The Orland Fire Protection District is predicting higher costs in 2014 over the current fiscal year, due to costs to offset training for 11 new firefighters recently sworn in, as well as insurance premiums going up and incentives for older firefighters to retiree.
Orland Fire is projecting $30,234,000 in revenue and $30,526,000 in expenses. The $292,000 deficit that is predicted will be made up through money in the district’s fund balance, according to Orland Fire Finance Director Kerry Sullivan. The 2013 budget called for $29,035,294 in projected expenditures and $29,931,000 in expected revenue.
“For the proposed budget, a majority of the district’s expenses is wages and benefits, about 88 percent,” Sullivan said during the district’s budget meeting on Oct. 8. “It went up about 1 percent from 87 percent last year.”
While trustees are still proposing changes to what will be the final budget for 2014, there is a predicted tax levy increase of about 1.6 percent.
The effect on property taxes is expected to be an additional $5 for every $100,000 assessed, according to Sullivan.
With the proposed tax levy increase, the district is still looking to give a tax abatement of about $1.3 million.
“There are areas where we could come under where we don’t have to take out of the fund balance,” said Orland Fire Chief Ken Brucki during the budget meeting. “ (Orland Fire Trustee) Chris (Evoy) said it was important to stay on a path to offer as much relief as we can for tax payers.”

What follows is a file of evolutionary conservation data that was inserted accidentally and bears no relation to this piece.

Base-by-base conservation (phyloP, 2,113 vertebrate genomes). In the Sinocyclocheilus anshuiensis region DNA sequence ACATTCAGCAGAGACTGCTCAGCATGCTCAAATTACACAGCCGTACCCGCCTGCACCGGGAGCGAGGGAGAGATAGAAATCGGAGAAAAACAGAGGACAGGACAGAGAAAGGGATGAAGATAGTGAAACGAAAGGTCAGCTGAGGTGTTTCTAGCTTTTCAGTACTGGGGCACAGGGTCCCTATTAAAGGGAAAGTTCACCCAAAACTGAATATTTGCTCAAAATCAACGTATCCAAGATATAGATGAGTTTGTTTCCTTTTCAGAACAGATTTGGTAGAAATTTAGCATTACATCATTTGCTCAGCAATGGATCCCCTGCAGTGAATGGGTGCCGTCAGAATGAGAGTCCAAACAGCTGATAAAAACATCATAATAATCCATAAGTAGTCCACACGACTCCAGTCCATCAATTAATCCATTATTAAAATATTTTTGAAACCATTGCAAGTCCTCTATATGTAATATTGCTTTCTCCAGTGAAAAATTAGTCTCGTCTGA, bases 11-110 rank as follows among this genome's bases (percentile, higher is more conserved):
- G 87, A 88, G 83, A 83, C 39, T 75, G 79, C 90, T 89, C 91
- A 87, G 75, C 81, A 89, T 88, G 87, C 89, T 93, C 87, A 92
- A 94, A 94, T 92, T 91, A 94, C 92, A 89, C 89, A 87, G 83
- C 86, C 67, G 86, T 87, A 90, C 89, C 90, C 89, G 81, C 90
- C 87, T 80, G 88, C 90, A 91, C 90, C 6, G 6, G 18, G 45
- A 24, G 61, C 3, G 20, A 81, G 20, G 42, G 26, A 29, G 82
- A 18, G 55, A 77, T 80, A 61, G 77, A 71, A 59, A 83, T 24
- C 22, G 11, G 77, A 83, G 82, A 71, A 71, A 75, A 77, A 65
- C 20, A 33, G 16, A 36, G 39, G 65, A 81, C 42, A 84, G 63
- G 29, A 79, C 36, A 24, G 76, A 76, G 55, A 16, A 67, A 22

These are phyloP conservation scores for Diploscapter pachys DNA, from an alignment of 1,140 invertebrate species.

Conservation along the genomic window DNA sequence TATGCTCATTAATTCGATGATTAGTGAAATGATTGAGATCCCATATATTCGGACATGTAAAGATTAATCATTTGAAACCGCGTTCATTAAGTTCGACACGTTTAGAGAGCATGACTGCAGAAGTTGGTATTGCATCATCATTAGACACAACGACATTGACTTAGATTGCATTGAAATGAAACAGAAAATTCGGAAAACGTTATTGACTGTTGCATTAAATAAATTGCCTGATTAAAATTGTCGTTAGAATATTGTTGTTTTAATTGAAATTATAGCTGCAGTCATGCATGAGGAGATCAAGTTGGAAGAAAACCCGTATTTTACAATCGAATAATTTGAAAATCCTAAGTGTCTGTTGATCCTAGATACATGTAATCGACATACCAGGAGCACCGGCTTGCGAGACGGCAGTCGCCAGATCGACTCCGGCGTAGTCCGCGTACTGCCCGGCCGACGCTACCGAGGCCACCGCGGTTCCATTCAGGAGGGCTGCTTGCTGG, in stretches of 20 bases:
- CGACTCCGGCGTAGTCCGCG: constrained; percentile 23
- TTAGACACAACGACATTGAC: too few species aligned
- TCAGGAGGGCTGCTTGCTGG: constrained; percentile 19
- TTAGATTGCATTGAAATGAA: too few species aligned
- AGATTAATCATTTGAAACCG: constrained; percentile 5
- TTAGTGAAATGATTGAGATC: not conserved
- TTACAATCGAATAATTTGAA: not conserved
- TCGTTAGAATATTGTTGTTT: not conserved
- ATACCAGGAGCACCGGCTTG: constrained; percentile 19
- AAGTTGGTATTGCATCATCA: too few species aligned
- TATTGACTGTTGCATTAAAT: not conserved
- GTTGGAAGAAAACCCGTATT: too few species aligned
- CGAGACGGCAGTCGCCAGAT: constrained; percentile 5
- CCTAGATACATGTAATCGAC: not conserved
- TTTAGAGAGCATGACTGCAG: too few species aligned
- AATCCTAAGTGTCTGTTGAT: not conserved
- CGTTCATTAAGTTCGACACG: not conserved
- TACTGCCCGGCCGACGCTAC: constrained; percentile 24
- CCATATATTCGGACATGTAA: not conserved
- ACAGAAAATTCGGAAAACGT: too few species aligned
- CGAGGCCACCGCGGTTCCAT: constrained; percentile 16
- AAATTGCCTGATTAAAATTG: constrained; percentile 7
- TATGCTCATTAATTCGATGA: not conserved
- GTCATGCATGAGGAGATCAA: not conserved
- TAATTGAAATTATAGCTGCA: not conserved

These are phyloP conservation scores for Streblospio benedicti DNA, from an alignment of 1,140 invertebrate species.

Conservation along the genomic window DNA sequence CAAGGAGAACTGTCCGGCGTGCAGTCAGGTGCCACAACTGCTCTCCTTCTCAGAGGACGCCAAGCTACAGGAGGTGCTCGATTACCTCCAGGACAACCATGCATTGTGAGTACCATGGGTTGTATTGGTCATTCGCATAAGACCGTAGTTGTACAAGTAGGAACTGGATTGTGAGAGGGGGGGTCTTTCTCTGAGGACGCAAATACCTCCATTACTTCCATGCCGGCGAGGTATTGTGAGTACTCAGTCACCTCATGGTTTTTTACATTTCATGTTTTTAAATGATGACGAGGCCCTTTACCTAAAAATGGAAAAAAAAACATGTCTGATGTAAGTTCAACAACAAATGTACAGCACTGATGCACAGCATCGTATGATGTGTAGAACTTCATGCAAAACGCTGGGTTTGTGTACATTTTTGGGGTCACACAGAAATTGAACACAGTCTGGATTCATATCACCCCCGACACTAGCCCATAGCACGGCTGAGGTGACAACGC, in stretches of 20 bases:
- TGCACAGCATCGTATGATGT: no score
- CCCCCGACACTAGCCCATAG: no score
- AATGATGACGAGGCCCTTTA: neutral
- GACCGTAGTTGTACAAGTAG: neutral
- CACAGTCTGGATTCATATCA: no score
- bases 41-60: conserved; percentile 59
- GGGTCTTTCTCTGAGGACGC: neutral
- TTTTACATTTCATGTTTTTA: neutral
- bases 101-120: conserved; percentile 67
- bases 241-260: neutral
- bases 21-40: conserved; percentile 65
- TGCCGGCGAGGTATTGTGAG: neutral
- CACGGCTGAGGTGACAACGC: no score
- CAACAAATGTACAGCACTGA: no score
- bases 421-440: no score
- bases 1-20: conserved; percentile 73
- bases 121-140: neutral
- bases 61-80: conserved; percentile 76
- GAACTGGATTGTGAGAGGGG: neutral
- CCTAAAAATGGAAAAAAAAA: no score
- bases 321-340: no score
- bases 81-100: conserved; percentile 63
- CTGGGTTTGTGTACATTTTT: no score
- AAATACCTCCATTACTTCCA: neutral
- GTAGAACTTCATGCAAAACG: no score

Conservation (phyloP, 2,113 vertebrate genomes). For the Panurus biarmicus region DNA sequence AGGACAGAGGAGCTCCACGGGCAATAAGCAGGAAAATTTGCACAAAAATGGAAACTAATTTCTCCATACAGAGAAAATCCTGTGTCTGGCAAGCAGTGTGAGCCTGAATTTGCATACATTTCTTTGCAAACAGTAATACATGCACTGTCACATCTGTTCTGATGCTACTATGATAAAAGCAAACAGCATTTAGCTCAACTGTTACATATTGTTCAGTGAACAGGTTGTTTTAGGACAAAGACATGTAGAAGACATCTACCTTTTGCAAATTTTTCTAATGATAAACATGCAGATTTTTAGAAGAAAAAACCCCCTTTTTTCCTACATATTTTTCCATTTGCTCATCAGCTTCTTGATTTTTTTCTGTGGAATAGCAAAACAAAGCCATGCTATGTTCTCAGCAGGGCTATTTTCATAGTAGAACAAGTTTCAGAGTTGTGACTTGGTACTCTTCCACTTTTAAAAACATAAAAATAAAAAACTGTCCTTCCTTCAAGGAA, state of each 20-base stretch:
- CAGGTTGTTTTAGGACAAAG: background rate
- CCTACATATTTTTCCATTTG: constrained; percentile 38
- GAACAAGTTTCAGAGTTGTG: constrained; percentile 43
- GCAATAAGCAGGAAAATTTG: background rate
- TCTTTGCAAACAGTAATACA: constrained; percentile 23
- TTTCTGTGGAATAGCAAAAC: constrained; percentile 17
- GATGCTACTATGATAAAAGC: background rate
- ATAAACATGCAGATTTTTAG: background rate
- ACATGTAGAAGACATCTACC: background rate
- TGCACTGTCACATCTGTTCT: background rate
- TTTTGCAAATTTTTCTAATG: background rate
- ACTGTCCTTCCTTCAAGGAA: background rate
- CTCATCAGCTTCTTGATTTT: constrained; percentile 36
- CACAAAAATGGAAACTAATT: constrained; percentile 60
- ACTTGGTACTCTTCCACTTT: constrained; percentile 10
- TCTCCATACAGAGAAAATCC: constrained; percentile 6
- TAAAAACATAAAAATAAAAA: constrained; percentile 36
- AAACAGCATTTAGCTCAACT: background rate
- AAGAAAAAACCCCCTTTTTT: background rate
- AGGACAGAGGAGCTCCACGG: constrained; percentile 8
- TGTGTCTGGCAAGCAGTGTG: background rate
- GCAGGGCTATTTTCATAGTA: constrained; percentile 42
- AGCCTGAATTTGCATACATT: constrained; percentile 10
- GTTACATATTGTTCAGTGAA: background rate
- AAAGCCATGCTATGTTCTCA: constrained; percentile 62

Overtime to maintaining coverage while training 11 new firefighters, who were recently sworn into the district, is a major contributor to the higher costs, Brucki said.
“They’ll take three to six classes in the next year,” Brucki said. “We’ll have to replace them when they go to school. We knew that’d come.”
Overtime cost about $1.9 million in 2012. So far in 2013, overtime has cost the district about $400,000.
Another cost expectation is that firefighters with 20 years and over in experience will get an incentive for retiring early to help clear way for younger firefighters hired at lower pay rates, Brucki said. But costs such as a 10 percent increase in insurance premiums the district can cover without the added tax money, Brucki said.
“We were able to manage all of those large dollar amounts and still say relatively flat at about a 1.6 percent increase,” Brucki said during the budget meeting. “Chris (Evoy) gave strict guidelines, and it forced us to sit back down and control this. We did everything we could to limit the impact.”
The initial budget is expected to be put out for public display by Friday, and a public hearing for the budget will be held at the Nov. 19 meeting.
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